salmonberry salmon berryYesterday May 21, 2014, I tasted my first two ripe salmonberries of the season, right here in Joe Brown Park. now the treasure hunt will begin, on the way to and from school or dog walks!!  Salmon berries also come in yellow , orange and red. They are cousins  of the raspberry and related to the Rose family!

The Chinook Tribe believed that when this plant was first discovered, the Coyote was instructed to put the berries into the mouth of each salmon caught in the river, This was done to ensure continued good fishing. Just one theory on how the Salmonberry got it’s  name. One of many legends and interesting stories of our native people.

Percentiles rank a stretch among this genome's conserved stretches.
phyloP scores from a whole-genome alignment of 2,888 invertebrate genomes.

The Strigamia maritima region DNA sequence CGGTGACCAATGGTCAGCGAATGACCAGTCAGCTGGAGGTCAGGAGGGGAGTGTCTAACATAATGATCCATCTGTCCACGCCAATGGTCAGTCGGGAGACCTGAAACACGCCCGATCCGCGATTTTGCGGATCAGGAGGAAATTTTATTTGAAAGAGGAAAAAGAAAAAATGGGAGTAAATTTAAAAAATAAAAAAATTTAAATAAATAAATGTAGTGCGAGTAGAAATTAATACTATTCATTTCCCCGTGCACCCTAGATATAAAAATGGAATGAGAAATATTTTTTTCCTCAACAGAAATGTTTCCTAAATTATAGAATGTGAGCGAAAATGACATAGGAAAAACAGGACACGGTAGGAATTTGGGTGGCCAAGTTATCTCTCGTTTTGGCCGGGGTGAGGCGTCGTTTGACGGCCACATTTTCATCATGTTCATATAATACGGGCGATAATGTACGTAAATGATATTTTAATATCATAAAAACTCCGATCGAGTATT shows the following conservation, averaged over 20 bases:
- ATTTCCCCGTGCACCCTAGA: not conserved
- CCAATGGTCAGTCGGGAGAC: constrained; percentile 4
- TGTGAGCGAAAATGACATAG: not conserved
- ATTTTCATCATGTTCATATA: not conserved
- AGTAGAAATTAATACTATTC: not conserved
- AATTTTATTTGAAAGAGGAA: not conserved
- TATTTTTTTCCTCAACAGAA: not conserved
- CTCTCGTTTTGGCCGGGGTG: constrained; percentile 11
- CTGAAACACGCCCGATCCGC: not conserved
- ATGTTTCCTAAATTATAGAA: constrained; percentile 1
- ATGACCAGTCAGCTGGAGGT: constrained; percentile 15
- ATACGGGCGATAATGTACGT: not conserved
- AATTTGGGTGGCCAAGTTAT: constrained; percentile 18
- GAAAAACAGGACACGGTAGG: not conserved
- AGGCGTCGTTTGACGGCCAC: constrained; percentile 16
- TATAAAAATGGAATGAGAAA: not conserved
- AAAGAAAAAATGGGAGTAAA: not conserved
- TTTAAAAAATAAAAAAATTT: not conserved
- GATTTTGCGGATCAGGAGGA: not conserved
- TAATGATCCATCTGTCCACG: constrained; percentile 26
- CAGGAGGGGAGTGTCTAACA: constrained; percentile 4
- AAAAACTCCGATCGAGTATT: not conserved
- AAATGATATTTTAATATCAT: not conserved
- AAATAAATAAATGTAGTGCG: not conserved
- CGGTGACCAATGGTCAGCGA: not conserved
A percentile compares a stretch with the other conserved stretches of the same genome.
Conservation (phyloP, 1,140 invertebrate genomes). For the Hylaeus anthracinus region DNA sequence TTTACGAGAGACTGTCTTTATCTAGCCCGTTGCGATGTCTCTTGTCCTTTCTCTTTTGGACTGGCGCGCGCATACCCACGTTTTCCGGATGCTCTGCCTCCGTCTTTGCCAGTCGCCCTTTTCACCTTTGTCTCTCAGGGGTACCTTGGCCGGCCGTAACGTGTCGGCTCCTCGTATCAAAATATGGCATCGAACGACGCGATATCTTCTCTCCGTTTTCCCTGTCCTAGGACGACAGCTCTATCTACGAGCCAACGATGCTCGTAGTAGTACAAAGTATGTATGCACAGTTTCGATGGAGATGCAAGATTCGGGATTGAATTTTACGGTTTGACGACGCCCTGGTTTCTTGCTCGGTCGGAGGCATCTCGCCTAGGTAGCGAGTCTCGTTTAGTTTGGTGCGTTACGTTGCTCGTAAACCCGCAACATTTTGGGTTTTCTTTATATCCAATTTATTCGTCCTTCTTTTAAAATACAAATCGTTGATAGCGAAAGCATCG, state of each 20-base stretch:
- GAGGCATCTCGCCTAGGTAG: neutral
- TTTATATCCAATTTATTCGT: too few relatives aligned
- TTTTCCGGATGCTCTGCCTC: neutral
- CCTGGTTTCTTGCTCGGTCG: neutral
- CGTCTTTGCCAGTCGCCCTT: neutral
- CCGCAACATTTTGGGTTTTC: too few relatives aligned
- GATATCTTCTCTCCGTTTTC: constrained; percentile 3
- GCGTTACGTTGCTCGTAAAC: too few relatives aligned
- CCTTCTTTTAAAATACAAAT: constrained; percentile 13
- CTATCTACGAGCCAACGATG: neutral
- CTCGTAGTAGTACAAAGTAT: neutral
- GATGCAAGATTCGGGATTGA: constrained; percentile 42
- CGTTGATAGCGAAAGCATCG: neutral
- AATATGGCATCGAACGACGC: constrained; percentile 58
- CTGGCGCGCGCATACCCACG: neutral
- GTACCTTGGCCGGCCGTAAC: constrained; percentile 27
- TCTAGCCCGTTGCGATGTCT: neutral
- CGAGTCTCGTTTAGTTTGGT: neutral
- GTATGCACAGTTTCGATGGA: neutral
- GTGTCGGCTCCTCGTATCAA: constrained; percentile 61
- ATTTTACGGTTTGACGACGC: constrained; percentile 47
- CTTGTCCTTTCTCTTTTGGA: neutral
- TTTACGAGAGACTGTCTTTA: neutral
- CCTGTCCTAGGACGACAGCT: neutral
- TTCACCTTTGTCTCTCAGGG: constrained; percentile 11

Others believed that the name simply comes from the fact that the ripened berries look a lot like – in color and appearance –  salmon eggs!  The berries were eaten fresh and made into jams, dried for teas. Some tribes used the leaves and roots dried ten boiled into a concoction to treat anemia, to ease labour pains and painful periods. The leaves were chewed to treat toothaches and stomach problems.

Unfortunately, Salmonberries are perishable and have a short shelf life, so pick and eat, or use in muffins etc. right away!

Salmonberries are important in our ecosystem, they provide food for bees and hummingbirds and nesting and browsing for other animals, like birds deer and  rabbits They also prevent erosion with their deep roots and rhizomes that spread from the plant.  This plant thrives after fire has damaged land. By removing this plant from the ecosystem, it is much harder for land to recover and animals to find food.


Go outside , look for and enjoy some delicious  salmonberries!